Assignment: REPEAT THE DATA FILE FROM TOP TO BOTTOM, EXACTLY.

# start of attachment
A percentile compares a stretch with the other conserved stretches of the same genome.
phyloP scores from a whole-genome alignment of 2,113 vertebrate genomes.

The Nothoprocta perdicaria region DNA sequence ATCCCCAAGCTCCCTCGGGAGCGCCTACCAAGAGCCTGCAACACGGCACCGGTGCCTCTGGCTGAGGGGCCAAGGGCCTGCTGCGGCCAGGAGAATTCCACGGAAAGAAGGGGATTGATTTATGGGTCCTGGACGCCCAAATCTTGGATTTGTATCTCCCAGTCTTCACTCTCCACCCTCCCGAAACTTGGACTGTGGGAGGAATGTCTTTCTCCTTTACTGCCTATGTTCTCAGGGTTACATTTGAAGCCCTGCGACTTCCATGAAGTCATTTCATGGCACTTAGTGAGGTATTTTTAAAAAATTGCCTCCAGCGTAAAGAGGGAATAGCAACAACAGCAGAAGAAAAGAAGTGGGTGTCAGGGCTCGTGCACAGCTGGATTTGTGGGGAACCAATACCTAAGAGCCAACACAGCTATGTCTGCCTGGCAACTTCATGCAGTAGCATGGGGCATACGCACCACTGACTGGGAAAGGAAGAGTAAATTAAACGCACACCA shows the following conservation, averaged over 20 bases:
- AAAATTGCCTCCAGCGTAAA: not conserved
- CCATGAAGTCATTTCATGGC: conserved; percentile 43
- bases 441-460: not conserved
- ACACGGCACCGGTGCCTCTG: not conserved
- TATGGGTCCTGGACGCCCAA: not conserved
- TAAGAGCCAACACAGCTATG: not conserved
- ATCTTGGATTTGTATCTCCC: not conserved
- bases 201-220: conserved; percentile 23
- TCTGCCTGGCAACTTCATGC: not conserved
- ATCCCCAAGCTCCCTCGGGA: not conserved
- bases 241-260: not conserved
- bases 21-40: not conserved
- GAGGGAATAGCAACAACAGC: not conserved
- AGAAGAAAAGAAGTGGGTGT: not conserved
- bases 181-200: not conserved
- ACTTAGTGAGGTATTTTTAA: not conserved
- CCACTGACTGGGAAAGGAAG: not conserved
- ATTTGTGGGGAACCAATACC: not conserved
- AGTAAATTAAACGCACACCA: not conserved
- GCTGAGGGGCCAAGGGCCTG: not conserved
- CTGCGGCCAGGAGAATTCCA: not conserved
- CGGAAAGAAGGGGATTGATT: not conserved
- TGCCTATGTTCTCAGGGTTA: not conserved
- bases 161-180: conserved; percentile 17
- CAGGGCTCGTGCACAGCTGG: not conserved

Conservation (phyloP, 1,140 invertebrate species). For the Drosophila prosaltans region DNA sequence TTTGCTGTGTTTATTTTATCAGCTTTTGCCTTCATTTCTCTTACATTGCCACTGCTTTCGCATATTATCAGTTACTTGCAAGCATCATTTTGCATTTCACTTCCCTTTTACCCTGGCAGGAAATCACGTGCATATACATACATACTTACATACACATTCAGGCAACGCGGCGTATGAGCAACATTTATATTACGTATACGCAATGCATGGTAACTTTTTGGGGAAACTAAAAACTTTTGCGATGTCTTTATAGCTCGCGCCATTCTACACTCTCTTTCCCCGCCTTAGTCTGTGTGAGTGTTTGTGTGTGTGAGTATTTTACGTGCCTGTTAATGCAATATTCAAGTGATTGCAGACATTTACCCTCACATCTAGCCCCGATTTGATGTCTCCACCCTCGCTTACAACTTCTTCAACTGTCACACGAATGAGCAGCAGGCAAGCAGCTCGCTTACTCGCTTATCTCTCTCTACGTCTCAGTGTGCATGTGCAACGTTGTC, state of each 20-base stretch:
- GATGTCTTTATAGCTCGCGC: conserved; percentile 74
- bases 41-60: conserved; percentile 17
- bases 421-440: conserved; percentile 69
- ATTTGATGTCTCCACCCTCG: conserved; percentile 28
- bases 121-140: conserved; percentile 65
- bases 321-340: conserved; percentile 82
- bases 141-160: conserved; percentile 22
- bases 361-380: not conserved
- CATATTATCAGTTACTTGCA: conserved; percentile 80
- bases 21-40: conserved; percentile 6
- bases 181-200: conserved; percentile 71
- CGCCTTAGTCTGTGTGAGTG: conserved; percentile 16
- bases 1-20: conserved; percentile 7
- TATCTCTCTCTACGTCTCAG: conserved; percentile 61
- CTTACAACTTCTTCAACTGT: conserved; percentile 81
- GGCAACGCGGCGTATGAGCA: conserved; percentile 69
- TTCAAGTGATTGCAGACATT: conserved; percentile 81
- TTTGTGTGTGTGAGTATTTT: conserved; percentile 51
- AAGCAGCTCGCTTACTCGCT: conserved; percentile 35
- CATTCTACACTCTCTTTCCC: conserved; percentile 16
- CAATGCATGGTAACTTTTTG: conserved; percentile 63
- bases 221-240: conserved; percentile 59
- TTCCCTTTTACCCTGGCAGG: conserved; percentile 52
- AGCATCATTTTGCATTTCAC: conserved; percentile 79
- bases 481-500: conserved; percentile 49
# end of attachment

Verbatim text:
A percentile compares a stretch with the other conserved stretches of the same genome.
phyloP scores from a whole-genome alignment of 2,113 vertebrate genomes.

The Nothoprocta perdicaria region DNA sequence ATCCCCAAGCTCCCTCGGGAGCGCCTACCAAGAGCCTGCAACACGGCACCGGTGCCTCTGGCTGAGGGGCCAAGGGCCTGCTGCGGCCAGGAGAATTCCACGGAAAGAAGGGGATTGATTTATGGGTCCTGGACGCCCAAATCTTGGATTTGTATCTCCCAGTCTTCACTCTCCACCCTCCCGAAACTTGGACTGTGGGAGGAATGTCTTTCTCCTTTACTGCCTATGTTCTCAGGGTTACATTTGAAGCCCTGCGACTTCCATGAAGTCATTTCATGGCACTTAGTGAGGTATTTTTAAAAAATTGCCTCCAGCGTAAAGAGGGAATAGCAACAACAGCAGAAGAAAAGAAGTGGGTGTCAGGGCTCGTGCACAGCTGGATTTGTGGGGAACCAATACCTAAGAGCCAACACAGCTATGTCTGCCTGGCAACTTCATGCAGTAGCATGGGGCATACGCACCACTGACTGGGAAAGGAAGAGTAAATTAAACGCACACCA shows the following conservation, averaged over 20 bases:
- AAAATTGCCTCCAGCGTAAA: not conserved
- CCATGAAGTCATTTCATGGC: conserved; percentile 43
- bases 441-460: not conserved
- ACACGGCACCGGTGCCTCTG: not conserved
- TATGGGTCCTGGACGCCCAA: not conserved
- TAAGAGCCAACACAGCTATG: not conserved
- ATCTTGGATTTGTATCTCCC: not conserved
- bases 201-220: conserved; percentile 23
- TCTGCCTGGCAACTTCATGC: not conserved
- ATCCCCAAGCTCCCTCGGGA: not conserved
- bases 241-260: not conserved
- bases 21-40: not conserved
- GAGGGAATAGCAACAACAGC: not conserved
- AGAAGAAAAGAAGTGGGTGT: not conserved
- bases 181-200: not conserved
- ACTTAGTGAGGTATTTTTAA: not conserved
- CCACTGACTGGGAAAGGAAG: not conserved
- ATTTGTGGGGAACCAATACC: not conserved
- AGTAAATTAAACGCACACCA: not conserved
- GCTGAGGGGCCAAGGGCCTG: not conserved
- CTGCGGCCAGGAGAATTCCA: not conserved
- CGGAAAGAAGGGGATTGATT: not conserved
- TGCCTATGTTCTCAGGGTTA: not conserved
- bases 161-180: conserved; percentile 17
- CAGGGCTCGTGCACAGCTGG: not conserved

Conservation (phyloP, 1,140 invertebrate species). For the Drosophila prosaltans region DNA sequence TTTGCTGTGTTTATTTTATCAGCTTTTGCCTTCATTTCTCTTACATTGCCACTGCTTTCGCATATTATCAGTTACTTGCAAGCATCATTTTGCATTTCACTTCCCTTTTACCCTGGCAGGAAATCACGTGCATATACATACATACTTACATACACATTCAGGCAACGCGGCGTATGAGCAACATTTATATTACGTATACGCAATGCATGGTAACTTTTTGGGGAAACTAAAAACTTTTGCGATGTCTTTATAGCTCGCGCCATTCTACACTCTCTTTCCCCGCCTTAGTCTGTGTGAGTGTTTGTGTGTGTGAGTATTTTACGTGCCTGTTAATGCAATATTCAAGTGATTGCAGACATTTACCCTCACATCTAGCCCCGATTTGATGTCTCCACCCTCGCTTACAACTTCTTCAACTGTCACACGAATGAGCAGCAGGCAAGCAGCTCGCTTACTCGCTTATCTCTCTCTACGTCTCAGTGTGCATGTGCAACGTTGTC, state of each 20-base stretch:
- GATGTCTTTATAGCTCGCGC: conserved; percentile 74
- bases 41-60: conserved; percentile 17
- bases 421-440: conserved; percentile 69
- ATTTGATGTCTCCACCCTCG: conserved; percentile 28
- bases 121-140: conserved; percentile 65
- bases 321-340: conserved; percentile 82
- bases 141-160: conserved; percentile 22
- bases 361-380: not conserved
- CATATTATCAGTTACTTGCA: conserved; percentile 80
- bases 21-40: conserved; percentile 6
- bases 181-200: conserved; percentile 71
- CGCCTTAGTCTGTGTGAGTG: conserved; percentile 16
- bases 1-20: conserved; percentile 7
- TATCTCTCTCTACGTCTCAG: conserved; percentile 61
- CTTACAACTTCTTCAACTGT: conserved; percentile 81
- GGCAACGCGGCGTATGAGCA: conserved; percentile 69
- TTCAAGTGATTGCAGACATT: conserved; percentile 81
- TTTGTGTGTGTGAGTATTTT: conserved; percentile 51
- AAGCAGCTCGCTTACTCGCT: conserved; percentile 35
- CATTCTACACTCTCTTTCCC: conserved; percentile 16
- CAATGCATGGTAACTTTTTG: conserved; percentile 63
- bases 221-240: conserved; percentile 59
- TTCCCTTTTACCCTGGCAGG: conserved; percentile 52
- AGCATCATTTTGCATTTCAC: conserved; percentile 79
- bases 481-500: conserved; percentile 49